Foodservices in Canada - additional information
Commercial foodservice establishments are for-profit businesses and include quick service restaurants, full service restaurants, contract and social caterers and drinking places. Noncommercial foodservices, on the other hand, are often classed as non-profit, although they often make a profit for the institution which houses them, and include accommodation foodservices, institutional foodservices and retail foodservices. Commercial foodservices contribute more than 80 percent of the restaurant industry sales in Canada, generating around 57 billion Canadian dollars in 2014. By province, commercial foodservices in Ontario made the most sales, followed by Quebec.
Sales of the Canadian foodservice industry have more than doubled in size between 1990 and 2014, rising from just 31 billion Canadian dollars to 71 billion. Quick service restaurants have shown the most growth in this industry. Quick service restaurants are establishments in which consumers can order, pay for and collect their meal from a counter, with no table service. In 2015, quick service restaurants in Canada were expected to generate more than 26 billion Canadian dollars in sales.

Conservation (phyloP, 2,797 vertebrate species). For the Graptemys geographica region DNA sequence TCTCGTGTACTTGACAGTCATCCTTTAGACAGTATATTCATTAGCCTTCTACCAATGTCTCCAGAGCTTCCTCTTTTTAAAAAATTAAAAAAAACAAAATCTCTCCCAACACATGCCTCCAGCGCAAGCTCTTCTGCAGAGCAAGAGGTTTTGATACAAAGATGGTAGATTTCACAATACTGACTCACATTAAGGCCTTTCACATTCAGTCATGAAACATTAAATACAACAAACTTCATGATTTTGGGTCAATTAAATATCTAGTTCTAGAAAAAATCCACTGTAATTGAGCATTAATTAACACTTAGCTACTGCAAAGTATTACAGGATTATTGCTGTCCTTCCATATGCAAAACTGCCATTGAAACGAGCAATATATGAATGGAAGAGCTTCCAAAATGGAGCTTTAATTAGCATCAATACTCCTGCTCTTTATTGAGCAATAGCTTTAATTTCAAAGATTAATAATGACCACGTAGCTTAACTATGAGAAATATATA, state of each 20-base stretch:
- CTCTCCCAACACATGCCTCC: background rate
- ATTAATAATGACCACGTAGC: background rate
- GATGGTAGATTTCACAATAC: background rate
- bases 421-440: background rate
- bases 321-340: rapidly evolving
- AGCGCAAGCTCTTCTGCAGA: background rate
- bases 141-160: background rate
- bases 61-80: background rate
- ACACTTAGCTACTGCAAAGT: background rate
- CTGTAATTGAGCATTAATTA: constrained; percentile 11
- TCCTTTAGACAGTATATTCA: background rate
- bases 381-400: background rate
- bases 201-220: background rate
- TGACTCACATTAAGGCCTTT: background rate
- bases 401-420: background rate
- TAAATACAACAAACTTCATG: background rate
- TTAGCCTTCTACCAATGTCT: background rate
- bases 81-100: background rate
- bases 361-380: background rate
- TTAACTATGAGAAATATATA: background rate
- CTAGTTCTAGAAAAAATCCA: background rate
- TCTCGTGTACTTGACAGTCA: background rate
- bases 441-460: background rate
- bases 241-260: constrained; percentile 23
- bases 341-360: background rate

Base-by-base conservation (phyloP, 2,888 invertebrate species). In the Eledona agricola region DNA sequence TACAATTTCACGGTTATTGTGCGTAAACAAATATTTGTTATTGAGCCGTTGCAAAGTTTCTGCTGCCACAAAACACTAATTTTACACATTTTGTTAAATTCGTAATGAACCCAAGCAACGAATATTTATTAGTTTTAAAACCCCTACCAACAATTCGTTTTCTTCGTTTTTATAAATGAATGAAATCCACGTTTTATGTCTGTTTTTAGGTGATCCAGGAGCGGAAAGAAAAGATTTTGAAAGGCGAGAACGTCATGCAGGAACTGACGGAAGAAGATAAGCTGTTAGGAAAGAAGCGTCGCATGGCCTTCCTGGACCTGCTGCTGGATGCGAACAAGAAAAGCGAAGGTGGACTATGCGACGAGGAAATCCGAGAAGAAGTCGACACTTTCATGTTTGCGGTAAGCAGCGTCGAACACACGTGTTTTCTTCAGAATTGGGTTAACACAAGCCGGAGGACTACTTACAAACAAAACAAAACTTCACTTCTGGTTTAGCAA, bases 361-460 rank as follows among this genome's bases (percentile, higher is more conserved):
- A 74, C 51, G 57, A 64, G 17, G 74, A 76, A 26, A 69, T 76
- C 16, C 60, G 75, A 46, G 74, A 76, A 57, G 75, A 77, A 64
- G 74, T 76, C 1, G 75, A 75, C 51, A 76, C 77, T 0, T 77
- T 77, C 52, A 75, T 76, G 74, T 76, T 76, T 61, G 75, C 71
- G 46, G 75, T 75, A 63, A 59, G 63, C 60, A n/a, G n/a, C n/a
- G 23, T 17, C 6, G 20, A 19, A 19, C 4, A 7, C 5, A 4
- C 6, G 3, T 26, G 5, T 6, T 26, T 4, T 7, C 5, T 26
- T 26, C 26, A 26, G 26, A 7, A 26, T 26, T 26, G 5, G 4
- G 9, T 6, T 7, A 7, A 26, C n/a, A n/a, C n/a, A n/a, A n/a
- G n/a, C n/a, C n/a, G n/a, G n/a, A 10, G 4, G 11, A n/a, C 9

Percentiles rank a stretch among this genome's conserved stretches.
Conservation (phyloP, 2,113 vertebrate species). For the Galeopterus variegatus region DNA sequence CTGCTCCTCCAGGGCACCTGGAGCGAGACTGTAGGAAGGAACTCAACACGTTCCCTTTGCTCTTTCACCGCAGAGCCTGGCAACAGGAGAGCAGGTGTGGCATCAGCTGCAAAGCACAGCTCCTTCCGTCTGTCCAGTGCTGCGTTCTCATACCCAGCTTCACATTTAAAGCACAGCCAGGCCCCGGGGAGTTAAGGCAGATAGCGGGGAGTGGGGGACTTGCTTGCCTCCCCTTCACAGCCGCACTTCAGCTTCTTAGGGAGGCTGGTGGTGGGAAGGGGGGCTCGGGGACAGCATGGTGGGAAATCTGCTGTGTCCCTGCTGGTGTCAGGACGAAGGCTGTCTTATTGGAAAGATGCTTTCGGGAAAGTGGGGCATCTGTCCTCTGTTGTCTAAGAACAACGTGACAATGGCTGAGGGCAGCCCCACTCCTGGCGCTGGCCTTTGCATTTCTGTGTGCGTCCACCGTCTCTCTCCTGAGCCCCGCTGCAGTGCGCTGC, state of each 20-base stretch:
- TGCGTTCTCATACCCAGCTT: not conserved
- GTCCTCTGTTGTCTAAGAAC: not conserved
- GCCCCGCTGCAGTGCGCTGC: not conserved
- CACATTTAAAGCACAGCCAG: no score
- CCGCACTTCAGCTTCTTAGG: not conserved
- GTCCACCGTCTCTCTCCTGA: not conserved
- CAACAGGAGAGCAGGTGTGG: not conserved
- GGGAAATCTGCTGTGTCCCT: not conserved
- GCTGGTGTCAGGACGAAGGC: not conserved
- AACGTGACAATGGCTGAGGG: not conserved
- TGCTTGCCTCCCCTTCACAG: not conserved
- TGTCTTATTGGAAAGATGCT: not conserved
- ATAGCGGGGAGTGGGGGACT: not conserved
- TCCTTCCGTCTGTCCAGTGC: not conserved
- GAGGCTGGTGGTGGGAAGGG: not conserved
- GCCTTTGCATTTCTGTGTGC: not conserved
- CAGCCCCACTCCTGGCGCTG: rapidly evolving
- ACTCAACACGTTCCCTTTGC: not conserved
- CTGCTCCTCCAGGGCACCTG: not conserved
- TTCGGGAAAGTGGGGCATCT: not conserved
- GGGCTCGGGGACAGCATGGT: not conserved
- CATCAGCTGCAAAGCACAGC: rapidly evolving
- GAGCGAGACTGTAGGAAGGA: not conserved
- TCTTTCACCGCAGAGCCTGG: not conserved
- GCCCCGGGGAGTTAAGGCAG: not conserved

In the growing Canadian foodservice industry, restaurant CEOs have recognized many opportunities for further expansion, including menu innovation, improvement of ingredient quality and wider differentiation between restaurant concepts. As with many other foodservice markets, Canadian restaurant operators must promote expansion while tackling the common challenges of operating costs and growth in competition.